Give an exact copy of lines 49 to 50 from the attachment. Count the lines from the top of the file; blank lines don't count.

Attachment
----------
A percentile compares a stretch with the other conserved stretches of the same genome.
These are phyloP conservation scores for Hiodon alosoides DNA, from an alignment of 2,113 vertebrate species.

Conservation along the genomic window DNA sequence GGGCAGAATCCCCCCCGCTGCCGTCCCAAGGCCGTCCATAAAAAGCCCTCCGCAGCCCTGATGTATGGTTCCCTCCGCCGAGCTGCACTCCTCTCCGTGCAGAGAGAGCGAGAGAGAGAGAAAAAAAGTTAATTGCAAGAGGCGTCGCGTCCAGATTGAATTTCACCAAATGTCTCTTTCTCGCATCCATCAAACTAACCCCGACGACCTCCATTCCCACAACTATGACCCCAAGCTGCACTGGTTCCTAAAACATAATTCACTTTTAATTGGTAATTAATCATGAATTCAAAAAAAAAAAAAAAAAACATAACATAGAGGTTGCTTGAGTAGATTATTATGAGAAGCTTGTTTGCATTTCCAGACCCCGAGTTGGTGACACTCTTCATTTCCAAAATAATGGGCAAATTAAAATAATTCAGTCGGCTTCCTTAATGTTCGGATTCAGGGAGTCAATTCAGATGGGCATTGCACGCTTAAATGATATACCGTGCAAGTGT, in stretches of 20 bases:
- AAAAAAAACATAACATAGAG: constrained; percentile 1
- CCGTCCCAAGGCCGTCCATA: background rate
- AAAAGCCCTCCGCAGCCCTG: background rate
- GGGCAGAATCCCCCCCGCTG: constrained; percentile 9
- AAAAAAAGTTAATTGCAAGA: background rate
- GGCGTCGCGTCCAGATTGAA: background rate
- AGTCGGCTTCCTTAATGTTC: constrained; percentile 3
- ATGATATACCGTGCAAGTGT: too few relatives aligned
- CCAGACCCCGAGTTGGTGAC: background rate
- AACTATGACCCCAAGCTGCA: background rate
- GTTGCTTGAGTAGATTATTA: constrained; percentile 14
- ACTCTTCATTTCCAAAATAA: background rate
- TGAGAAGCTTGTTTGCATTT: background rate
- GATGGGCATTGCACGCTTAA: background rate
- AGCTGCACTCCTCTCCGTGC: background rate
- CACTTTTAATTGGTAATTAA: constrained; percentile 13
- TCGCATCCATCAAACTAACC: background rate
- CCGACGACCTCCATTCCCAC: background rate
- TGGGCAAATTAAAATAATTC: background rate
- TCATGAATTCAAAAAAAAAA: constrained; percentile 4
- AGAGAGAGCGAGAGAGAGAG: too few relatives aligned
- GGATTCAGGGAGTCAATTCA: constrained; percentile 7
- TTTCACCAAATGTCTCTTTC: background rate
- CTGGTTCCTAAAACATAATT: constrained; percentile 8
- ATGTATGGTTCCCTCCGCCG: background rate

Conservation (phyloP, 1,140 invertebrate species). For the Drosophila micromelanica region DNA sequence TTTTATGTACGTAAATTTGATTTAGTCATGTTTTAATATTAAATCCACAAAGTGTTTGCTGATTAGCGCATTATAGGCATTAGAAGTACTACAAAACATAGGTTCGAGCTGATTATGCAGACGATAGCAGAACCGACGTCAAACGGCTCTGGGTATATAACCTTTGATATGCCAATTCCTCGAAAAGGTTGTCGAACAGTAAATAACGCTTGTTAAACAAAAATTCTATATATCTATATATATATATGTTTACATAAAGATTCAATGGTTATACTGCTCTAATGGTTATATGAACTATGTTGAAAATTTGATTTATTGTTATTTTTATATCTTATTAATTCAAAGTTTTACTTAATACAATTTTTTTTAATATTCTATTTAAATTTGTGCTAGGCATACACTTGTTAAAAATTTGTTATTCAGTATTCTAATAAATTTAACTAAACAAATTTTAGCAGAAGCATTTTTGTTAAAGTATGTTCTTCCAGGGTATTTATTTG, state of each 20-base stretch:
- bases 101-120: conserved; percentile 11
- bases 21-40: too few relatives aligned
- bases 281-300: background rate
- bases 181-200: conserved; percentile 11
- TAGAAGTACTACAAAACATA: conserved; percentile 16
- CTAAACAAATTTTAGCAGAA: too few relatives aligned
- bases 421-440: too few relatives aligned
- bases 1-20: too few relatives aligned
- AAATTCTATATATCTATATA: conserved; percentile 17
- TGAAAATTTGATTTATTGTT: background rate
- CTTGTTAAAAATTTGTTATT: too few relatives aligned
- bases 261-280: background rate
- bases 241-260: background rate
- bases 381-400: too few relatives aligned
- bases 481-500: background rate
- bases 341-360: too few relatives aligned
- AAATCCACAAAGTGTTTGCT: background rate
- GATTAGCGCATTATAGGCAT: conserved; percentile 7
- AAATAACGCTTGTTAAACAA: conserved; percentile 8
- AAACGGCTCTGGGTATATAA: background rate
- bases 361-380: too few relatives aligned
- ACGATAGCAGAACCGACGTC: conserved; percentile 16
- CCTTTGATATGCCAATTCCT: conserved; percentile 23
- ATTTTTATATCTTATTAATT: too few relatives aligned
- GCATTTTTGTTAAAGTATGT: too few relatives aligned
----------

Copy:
- AAACGGCTCTGGGTATATAA: background rate
- bases 361-380: too few relatives aligned